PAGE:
Oklahomans believe that hard work yields prosperous results. Oklahoma’s location is ideal for product delivery – whether product distribution travel is north, south, east or west, by rail, air or sea, it doesn’t get any more central than Oklahoma.
Known as the Great Plains State, Oklahoma has earned its reputation as an innovative and entrepreneurial place. Some of state’s top industries include aerospace and defense, automotive, manufacturing and food processing and agriculture.
Aerospace, Aviation and Defense: Protecting the Country and the Economy
Oklahoma has a strong, proud military presence, a robust aerospace ecosystem and a pro-business environment. Aerospace companies thrive in Oklahoma. A major hub for maintenance repair and overhaul (MRO), flight training, defense operations and manufacturing, it is the state’s second largest sector with an economic impact approaching $44 billion annually.
The American Airlines Maintenance and Engineering Center, the largest commercial MRO, employs more than 6,000 in Tulsa. The Oklahoma City Air Logistics Complex at Tinker Air Force Base is the largest air depot maintenance facility for the U.S. Department of Defense and employs approximately 26,000 people.
Since 2018, nearly $1 billion in new capital investment has been announced in the state.
“Oklahoma is well positioned on a national level to help direct more federal dollars into the aerospace industry,” noted Oklahoma Governor Kevin Stitt. “We’re on the cutting edge of innovation in the aerospace industry and we will continue to lead the way.”
Automotive: Driving Business Forward
With the U.S. automotive industry moving rapidly to the Midwest, Oklahoma’s centralized location, low operating costs, vast renewable energy resources, availability of large sites and technically skilled talent have it primed and ready to meet the challenges of the industry.
Last year, Lyseon North America Inc. announced plans to set up a plant and commence operations at the Tulsa Port of Catoosa, in Rogers County, Oklahoma. The company offers a broad range of services in engineering, metal stamping, welding and coating, mainly for the U.S. automotive industry, targeting a low annual production volume. The company plans to add 80 employees during the next three years as production ramps up.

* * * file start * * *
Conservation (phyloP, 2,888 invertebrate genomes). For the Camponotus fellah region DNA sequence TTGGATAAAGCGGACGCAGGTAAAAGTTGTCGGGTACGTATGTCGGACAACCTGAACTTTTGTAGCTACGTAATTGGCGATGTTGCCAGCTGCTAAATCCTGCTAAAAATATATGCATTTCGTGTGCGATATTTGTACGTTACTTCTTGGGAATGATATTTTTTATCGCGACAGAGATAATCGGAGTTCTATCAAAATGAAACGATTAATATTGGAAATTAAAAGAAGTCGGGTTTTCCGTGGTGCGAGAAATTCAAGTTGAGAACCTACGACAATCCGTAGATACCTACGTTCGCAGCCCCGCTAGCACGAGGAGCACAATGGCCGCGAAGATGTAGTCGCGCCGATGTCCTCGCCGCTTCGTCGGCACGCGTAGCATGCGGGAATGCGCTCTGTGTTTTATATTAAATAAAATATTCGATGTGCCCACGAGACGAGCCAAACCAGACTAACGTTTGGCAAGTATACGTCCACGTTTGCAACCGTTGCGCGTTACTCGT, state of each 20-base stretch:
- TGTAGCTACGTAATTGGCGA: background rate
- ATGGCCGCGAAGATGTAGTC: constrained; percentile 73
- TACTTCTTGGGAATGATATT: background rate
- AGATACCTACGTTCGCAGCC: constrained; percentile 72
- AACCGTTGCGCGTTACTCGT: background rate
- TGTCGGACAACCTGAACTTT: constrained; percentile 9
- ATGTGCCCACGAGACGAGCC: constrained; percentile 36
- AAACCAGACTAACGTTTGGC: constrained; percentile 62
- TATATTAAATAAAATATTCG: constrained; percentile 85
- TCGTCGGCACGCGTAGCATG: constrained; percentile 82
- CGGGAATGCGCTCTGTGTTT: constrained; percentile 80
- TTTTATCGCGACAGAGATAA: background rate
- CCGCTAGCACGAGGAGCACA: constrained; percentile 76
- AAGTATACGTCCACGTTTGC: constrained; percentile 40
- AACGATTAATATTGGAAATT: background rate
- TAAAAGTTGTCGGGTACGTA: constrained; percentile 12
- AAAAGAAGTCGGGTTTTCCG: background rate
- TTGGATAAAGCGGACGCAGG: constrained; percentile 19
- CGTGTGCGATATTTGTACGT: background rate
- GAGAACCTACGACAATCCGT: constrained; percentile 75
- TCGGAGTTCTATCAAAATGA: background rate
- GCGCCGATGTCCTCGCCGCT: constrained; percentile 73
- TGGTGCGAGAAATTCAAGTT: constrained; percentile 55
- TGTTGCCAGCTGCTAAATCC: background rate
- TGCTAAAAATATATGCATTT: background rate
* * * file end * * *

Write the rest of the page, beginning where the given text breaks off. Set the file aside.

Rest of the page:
Tulsa Ports has positioned their industrial parks (Catoosa and Inola) to be ideal locations for the growing electric vehicle industry and its suppliers, as well as a welcome location for foreign direct investment (FDI).
IC Bus, whose parent company is Navistar, a leading manufacturer of commercial trucks, buses and engines, renewed a lease agreement for an additional 20 years to ensure Tulsa remains the school bus capital of the world.
Navistar says the nearly mile-long, one-million-square-foot plant is the world’s leading producer of school buses, making about 75 buses each day. The business also provides annual direct income of more than $60 million and directs $750 million each year to vendors and suppliers, including more than 100 Oklahoma-based businesses.
“Tulsa is a great community with a talented workforce,” said Phil Christman, president of operations for Navistar, in a statement. “We’re very pleased to be remaining in Tulsa and look forward to keeping it what it is today – the school bus capital of the world.”
Manufacturing: Building the Future
In 2021, Governor Stitt announced the launch of Supply Chain Oklahoma, an effort to provide critical resources to Oklahoma manufacturers.